COVID-19: Businesses demand taxpayer aid as Plan B in England puts 'fragile' recovery at risk
Confirmation of Plan B COVID-19 restrictions for England has stirred dismay in the leisure, retail and travel sectors - with business leaders warning taxpayer support will be necessary to help firms navigate the impact.
The hospitality sector warned of "catastrophic" consequences without renewed aid from the chancellor, while the CBI and British Chambers of Commerce also raised the stakes on the issue.
Baroness Ruby McGregor-Smith, the BCC's president, expressed exasperation when she said: "We have been calling on the UK government for several months to set out what contingency plans for business would look like if further restrictions were needed this winter.
"Yet again, firms are now being asked to make changes at the very last minute. Restrictions will also impact on consumer behaviour with knock-on effects which could risk the fragile recovery, order books and revenues."
The Night Time Industries Association (NTIA) said the Plan B restrictions, including vaccine passports for large events and work from home guidance, would have a "devastating impact" on demand.
Chief executive Michael Kill also questioned the "timing and rationale" for the announcement as the prime minister faces a furore over a Downing Street party last Christmas.
"Nightclubs and bars must not be thrown under the bus for the prime minister to save his own skin," Mr Kill said.
What are the changes?
Under the restrictions, face masks must be worn in most indoor venues, including theatres and cinemas, from Friday - with exceptions including when eating, drinking, exercising or singing.
Mandatory vaccine passports are being brought back in a week's time for larger events and nightclubs, where people must prove they are at least double-jabbed.
Other business leaders said retailers would suffer in particular under the new advice to work from home from the start of next week - hitting them at their most important time of year - as town and city centres risked a return to "ghost town" conditions.
There was particular relief that there would be no return to the so-called "pingdemic" when close contacts of COVID suffers were told to isolate for 10 days - sometimes decimating workforces and key services including food delivery.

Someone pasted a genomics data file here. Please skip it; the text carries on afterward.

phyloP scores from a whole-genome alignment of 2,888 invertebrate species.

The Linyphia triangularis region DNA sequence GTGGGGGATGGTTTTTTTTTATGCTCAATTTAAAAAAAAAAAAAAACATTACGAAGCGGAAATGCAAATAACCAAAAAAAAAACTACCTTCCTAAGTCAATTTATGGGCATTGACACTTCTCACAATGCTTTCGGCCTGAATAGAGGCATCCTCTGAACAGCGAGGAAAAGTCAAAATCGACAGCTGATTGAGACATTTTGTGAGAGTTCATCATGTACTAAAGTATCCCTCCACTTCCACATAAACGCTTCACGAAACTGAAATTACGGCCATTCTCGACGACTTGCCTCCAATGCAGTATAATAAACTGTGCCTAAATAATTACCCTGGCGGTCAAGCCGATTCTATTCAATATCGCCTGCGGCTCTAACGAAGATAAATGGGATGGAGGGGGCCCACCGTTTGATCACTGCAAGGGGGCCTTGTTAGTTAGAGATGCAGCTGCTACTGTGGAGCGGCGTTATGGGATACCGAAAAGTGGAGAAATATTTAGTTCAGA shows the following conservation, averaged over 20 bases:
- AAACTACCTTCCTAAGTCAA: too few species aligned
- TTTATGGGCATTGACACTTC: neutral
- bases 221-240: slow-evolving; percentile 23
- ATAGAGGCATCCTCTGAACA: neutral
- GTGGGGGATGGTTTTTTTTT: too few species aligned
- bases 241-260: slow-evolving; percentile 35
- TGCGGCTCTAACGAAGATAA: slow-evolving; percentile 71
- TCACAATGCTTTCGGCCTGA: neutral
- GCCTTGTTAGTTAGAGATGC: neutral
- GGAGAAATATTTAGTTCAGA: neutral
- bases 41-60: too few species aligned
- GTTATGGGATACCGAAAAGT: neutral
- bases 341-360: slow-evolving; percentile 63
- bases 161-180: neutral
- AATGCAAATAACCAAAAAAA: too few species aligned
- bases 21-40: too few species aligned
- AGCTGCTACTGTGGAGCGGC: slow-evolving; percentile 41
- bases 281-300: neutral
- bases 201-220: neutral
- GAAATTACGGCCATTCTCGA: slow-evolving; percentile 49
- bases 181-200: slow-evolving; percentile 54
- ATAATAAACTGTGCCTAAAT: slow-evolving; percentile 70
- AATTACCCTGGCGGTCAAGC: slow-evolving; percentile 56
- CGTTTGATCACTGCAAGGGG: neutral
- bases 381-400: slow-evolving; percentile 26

The government is prioritising daily testing for close contacts instead.
Bars and restaurants will be exempt from the new face mask rules.
But Emma McClarkin, chief executive of the British Beer & Pub Association, said of the reprieve: "Make no mistake, this (Plan B) is a huge blow for our sector as it further undermines consumer confidence and is devastating for pubs based near offices and in town centres."
Kate Nicholls, who heads UKHospitality, demanded "full business rates relief, grants, rent protection and extended VAT reductions" for her membership.
She added: "Anything less would prove catastrophic".
How financial markets have reacted
Sterling dropped below $1.32 against the US dollar, to its lowest level since December last year, when reports of tighter curbs first emerged on Thursday morning.
The pound's weakening reflects the likelihood that further restrictions will hold back the wider economy, dampening already diminishing prospects of a pre-Christmas interest rate hike.
However, sterling was trading flat versus the greenback after the Downing Street news conference - suggesting some relief that the measures did not amount to anything close to a lockdown.
UK stock markets, which closed before the PM's announcement, had earlier seen travel and leisure shares come under pressure - disrupting their recovery from an initial Omicron shock sell-off.
British Airways owner International Airlines Group - already badly hit after the government imposed travel restrictions in response to Omicron - was among the FTSE 100's biggest fallers earlier in the day as it slid more than 3%.
The shares ended the day in positive territory.
Aero engine maker Rolls-Royce lost 2% of its value while easyJet, which had dipped by nearly 4%, was just 0.7% down by the market close.
In the wider leisure sector, hopes of a pick-up for cinemas, restaurants and pubs were punctured by the prospect of Plan B.
Cineworld's shares fell 5% but later clawed back half that loss.